The TWU has called for an “urgent meeting” to discuss who will replace Alan Joyce as the CEO of Qantas in advance of an expected announcement of billon-dollar profits this week.
The union’s national secretary, Michael Kaine, accused Joyce of decimating the workforce and leaving the airline’s reputation in “tatters”.
On Thursday, Qantas is expected to confirm half-year profits of around $1.45 billion. It came after the Flying Kangaroo on Tuesday said it would invest $100 million in building four new lounges, including creating a new flagship space in London’s Heathrow.
“It will be a difficult task to repair the damage, but it can be done if the next management team abandons the ideological attacks on the workforce and invests in skilled, experienced and highly-trained workers,” said Kaine.
“Qantas customers can’t be bought by airport lounges, and the suggestion that this would repair the damage of total chaos and warfare on workers is frankly insulting to passengers and the public.
“The Qantas board must put the wheels in motion now to put the airline back on track. We’re calling on the board to meet with worker representatives to establish the key criteria for a targeted and effective succession plan.”
The TWU and the national carrier have been at loggerheads for years, with the union arguing Qantas used the “cover of COVID” to make thousands of staff unnecessarily redundant. Qantas has strongly denied the claims, arguing the cuts were necessary to ensure its long-term survival.
Alan Joyce, meanwhile, was appointed Qantas Group chief executive in November 2008 after a five-year spell in charge of Jetstar.
It’s long been rumoured he would depart in the next 18 months after he said in February 2021 that COVID-19 would be his “last crisis” as CEO.
Qantas chairman Richard Goyder told the business’s AGM in 2022 that his CEO would continue until “at least” the end of 2023, and a conversation on his exit wouldn’t happen until “sometime into next year”.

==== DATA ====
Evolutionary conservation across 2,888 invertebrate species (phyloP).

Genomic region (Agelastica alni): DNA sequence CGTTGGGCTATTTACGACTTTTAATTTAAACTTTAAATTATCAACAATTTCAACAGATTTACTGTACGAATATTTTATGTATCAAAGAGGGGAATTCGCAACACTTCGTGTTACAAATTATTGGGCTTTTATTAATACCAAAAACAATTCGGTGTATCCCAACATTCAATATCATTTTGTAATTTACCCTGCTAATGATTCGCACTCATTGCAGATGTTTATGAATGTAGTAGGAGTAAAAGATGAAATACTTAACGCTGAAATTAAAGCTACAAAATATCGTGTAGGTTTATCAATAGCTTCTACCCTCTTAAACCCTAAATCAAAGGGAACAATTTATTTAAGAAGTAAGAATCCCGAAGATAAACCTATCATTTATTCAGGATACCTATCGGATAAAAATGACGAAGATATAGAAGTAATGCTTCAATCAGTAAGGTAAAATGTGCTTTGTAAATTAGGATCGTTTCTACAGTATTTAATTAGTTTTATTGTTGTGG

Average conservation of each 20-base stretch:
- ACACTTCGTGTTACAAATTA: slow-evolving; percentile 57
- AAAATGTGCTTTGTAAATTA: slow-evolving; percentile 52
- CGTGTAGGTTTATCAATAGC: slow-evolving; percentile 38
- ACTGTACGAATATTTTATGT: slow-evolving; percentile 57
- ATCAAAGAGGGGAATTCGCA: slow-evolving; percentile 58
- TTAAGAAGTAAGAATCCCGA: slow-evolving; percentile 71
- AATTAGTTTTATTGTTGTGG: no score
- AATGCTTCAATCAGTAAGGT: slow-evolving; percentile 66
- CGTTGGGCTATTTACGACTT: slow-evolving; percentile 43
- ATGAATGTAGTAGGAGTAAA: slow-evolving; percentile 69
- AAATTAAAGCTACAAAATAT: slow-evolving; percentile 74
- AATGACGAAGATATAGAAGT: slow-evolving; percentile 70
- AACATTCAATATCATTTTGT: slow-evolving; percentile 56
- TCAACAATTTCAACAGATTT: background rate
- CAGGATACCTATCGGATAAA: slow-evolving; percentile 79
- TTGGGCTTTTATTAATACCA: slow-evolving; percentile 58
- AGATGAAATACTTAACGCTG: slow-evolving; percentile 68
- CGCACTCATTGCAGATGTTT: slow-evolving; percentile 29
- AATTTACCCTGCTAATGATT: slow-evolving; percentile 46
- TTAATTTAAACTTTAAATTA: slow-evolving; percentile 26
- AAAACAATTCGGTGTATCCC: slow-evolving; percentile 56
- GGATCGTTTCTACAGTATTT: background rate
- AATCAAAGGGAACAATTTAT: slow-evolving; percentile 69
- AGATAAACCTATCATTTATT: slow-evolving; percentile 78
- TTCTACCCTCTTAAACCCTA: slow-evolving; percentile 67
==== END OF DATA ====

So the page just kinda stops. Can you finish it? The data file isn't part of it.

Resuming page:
“The board’s very confident that Alan’s developed very capable executives and that we’ve got strong internal succession, and the board of course, will scan externally as well,” he said. “But the board feels very confident that we’re in good shape in terms of CEO succession as and when that is to occur.”
Stephanie Tully, now Jetstar CEO, is widely regarded as the favourite to take the role, and was seemingly rewarded with the Jetstar promotion for navigating a tricky six months of performance issues.
In 2022, Qantas faced a string of problems, including huge delays at Easter, hours-long call wait times, and even a revelation that the cabin crew of a Qantas A330 were made to sleep across seats in economy.
“Stephanie has worked across several different parts of the airline, from crewing to marketing, and has a deep understanding of customer experience,” said Joyce in September.
“She’s an outstanding leader, and she’ll be leading a very experienced senior team at Jetstar to keep building on the strengths of that business.”
Qantas’s good financial results come despite the wider group recording an underlying loss before tax of $1.86 billion in its last full-year results and claiming the pandemic cost its airlines $7 billion in total.